Perhaps you’ve wondered about pay-per-click (PPC) advertising and whether it could help your small business. The good news is that virtually any business can benefit from PPC advertising since this form of online marketing allows advertisers to control their budgets and target specific audiences. But what is pay-per-click advertising?
Before you get started with pay-per-click, you’ll need to understand a few things about how it works. You’ll probably also want to familiarize yourself with the most commonly used terms in the world of PPC. Read on for an overview of the fast-growing pay-per-click advertising industry and some examples of the top pay-per-click systems.
What is pay-per-click?
Pay-per-click is a form of advertising where you only pay for your ad when someone clicks on it. The link to the ad typically takes users to a landing page on your website, where you then try to sell them something. In a nutshell, pay-per-click is a way of buying visits to your site instead of waiting for traffic to show up organically. The reason why pay-per-click is so affordable is that, usually, only people who are interested in an ad will click on it. As long as your ad has a compelling headline and your product or service is a good value, you will likely get a decent return on your investment.
How exactly does pay-per-click advertising work?
All types of searches can trigger pay-per-click ads. For example, an ad could pop up when you’re on a road trip and you do a local, mobile search such as “burger restaurant near me.” But it could also be activated when your inquiry is for something like “tactical gear” that is likely to bring up online-based stores. Whatever your business, you can use pay-per-click ads to get more traffic to your website.
One of the most popular forms of PPC is search engine marketing. This model allows for ad placement in a search engine’s results under sponsored links. When a user submits a search query, a complex algorithm determines which ads the platform will display. For example, if your business sells ski equipment, someone looking for snow skis, ski poles, or ski boots might search for one of those keyword phrases, and if you’re lucky, your ad may come up at the top. If someone ends up clicking on the ad, they’ll end up on a landing page on your website where you’re displaying the relevant items for sale.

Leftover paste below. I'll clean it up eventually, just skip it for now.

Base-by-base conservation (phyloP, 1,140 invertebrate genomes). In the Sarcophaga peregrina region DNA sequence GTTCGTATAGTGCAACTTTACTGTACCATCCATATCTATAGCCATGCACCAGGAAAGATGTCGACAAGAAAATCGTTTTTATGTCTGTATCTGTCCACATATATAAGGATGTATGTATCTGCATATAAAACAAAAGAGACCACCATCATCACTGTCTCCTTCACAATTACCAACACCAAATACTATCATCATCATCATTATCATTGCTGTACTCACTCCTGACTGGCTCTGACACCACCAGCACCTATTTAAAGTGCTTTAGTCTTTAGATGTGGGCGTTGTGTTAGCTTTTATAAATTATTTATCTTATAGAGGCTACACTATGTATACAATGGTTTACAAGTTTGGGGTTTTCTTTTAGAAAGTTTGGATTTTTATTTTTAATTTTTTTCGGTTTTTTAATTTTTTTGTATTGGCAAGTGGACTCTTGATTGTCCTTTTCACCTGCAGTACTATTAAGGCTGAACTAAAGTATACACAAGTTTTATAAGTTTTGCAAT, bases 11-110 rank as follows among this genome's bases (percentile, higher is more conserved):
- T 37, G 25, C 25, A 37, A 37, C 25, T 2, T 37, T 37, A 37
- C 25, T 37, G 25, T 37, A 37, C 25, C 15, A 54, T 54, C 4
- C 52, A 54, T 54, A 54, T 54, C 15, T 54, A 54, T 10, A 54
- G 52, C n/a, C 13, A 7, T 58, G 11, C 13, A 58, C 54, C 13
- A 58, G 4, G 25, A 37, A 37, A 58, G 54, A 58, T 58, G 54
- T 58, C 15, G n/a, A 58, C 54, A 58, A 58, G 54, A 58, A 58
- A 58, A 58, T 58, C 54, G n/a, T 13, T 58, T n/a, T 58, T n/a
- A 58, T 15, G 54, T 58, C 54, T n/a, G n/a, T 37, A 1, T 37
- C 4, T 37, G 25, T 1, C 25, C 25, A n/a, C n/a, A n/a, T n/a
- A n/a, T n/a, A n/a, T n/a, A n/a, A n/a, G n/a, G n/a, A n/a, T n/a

But you don’t just want clicks that result in visits to your landing page. You want conversions — aka sales. The key to successful pay-per-click advertising is to keep experimenting with different keywords and campaigns to determine which ones are the most lucrative. You’ll also want to expand your business over time by continually reaching new audiences. The great thing about PPC is that you can start small, only reinvesting a small percentage of your profit until you see that your ads are generating revenue through the resulting sales of your goods or services.
Although there are slight differences between platforms, the most commonly used PPC systems allow you to set a limit on your payments so that, rather than racking up a large bill, the ads simply stop once you’ve reached your payment threshold.
Examples of PPC systems
The leading platforms for PPC are Google Ads, Microsoft Advertising, and Facebook Ads.
Let’s discuss the particulars of each of those systems.
Google Ads (formerly Google AdWords)
Chances are, when you think of pay-per-click, you think of Google Ads. Google Ads is the leading platform that offers this feature. In fact, it is hands down the most popular PPC advertising system in the world. PPC marketing on Google is particularly effective since Google averages around 63,000 search queries per second on any given day. However, placing an ad through Google does not guarantee success. Where Google chooses to place your ad will determine how well it does. Some of the factors that determine how much Google promotes your ad are:
- The relevancy of your keywords
- Whether your ad is unique and engaging
- The Google ranking of your landing page
- Your PPC ad’s quality score with Google